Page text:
Tuesday, May 15, 2007


Presumption of innocence

Having recently acquired a little portable MP3 player for a project at work, I've downloaded to it a batch of podcasts that I've been collecting for some time, various bits from some talk shows on my local NPR affiliate and some This American Life shows, and have been listening to them here and there. Some of them are recent; some are from as far back as 2005.

One that I've just listened to is about the Supreme Court, and includes a statement from Justice Antonin Scalia in which he says that the “enemy combatants” at the Guantánamo detention facility were “shooting at my son”, and so he'll be damned if he's going to give them the right to a fair trial that US citizens are entitled to. The statement came up in a discussion of whether Justice Scalia should have then recused himself from any decision about trials for the political prisoners at Guantánamo, which led to a more general discussion of when the justices should recuse themselves.

But I want to look at the statement itself, what it says on the surface — and this is something I've thought about often during this extended public debate. Comments similar to Justice Scalia's have come up from many quarters. I recall hearing a “woman on the street” say, on the radio one time, “I don't think the freedoms that I enjoy should be applied to a terrorist.”

The general question is whether non-citizens, and particularly those who've been picked up as “enemy combatants”, particularly those accused of terrorism, should be given the rights that our constitution provides for citizens. Do accused terrorists get protection from unreasonable searches and seizures? Do they get the right to hear the charges against them? Do they get a speedy and public trial, by an impartial jury”? Do they have the right to be confronted with the witnesses against them; can they subpoena witnesses in their favour and have the assistance of counsel for their defense? Are they protected from cruel and unusual punishments?[1]

Well, we might say, the woman on the radio is right, Justice Scalia is right: we have no business giving these nasty people the same rights we give to good folk. No, indeed, the freedoms we enjoy should not be applied to a terrorist.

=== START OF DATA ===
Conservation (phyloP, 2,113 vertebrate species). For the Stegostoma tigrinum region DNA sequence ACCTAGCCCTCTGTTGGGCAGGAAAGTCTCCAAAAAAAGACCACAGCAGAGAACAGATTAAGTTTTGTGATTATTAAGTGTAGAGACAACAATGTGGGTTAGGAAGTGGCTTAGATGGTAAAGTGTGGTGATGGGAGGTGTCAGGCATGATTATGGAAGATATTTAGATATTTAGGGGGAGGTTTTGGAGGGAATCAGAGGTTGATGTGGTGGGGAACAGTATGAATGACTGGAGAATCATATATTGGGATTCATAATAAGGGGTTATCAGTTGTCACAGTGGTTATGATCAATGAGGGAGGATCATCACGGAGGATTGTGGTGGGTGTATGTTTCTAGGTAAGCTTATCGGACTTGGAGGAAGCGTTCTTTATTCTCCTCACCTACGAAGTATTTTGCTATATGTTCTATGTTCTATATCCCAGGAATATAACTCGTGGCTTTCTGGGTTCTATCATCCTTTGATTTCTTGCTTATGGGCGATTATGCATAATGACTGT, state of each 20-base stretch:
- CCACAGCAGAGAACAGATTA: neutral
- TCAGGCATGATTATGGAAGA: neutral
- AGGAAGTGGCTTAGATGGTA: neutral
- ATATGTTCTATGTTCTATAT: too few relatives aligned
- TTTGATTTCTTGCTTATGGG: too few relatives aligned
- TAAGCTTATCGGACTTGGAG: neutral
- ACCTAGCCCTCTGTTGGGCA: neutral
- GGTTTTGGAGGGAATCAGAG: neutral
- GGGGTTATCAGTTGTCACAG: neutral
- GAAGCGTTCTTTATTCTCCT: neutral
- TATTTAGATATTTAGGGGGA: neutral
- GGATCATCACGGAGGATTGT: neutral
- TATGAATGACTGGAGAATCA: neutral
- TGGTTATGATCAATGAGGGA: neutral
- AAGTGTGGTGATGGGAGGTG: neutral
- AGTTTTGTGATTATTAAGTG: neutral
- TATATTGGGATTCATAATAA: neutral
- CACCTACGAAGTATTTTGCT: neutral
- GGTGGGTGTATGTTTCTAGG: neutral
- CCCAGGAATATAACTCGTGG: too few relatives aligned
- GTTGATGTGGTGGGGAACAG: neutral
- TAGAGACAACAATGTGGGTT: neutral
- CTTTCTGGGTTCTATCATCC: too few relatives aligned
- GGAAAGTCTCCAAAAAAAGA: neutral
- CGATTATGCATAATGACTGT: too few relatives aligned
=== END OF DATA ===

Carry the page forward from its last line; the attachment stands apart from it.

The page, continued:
The question, though, is whether they should be applied to a suspected terrorist. Because, you see, the people we're accusing of things are, quite so, merely accused of them for now. And we know how often people are wrongly accused of things. That's why we have the concept of presumption of innocence — that one is, as we often say, innocent until proven guilty. And the presumption of innocence must apply to everyone, or it's meaningless. Whatever our answer is to the list of other questions above, if suspected terrorists are not presumed innocent, then someone can point at you and shout, “Terrorist!”... and you're lost.

If we accuse them of being our enemies, and then refuse to give them due process because they're our enemies, we're using circular reasoning. Presumption of innocence isn't just a right for US citizens; it is, according to our values, a basic human right. There are some crimes for which we find it too easy to assume guilt, crimes that we find especially awful. Terrorism. Child molestation. Particularly brutal murders. It's important to remember that it's exactly those cases where we have to be the most careful. The greater the consequences of convicting the wrong person, the more careful we have to be to get it right.

Once we see that we must prove the terrorist's guilt, rather than presume it, it's clear that we have to give them fair trials. If, after bringing out the evidence and allowing them to defend themselves in the light of day, we decide that they're guilty, then by all means, we should throw the book at them.

But if we don't give them fair, open trials, according to the laws that this country is rooted in, we're no better than the despot we declared independence from more than 230 years ago.

Update, 13:30: Here's an item from today's NY Times about the hearings for the Guantánamo prisoners.

[1] As an exercise for the reader, which Bill of Rights amendment applies to each of those questions? No need to answer here, but... do you know?

1 comment:

Ray said...

Can you say "Star Chamber"?

Happily, we abolished this institution nearly 400 years ago.

Unhappily, it was in existence for more than 150 years before that.

Let us hope the US comes to its senses in rather less time.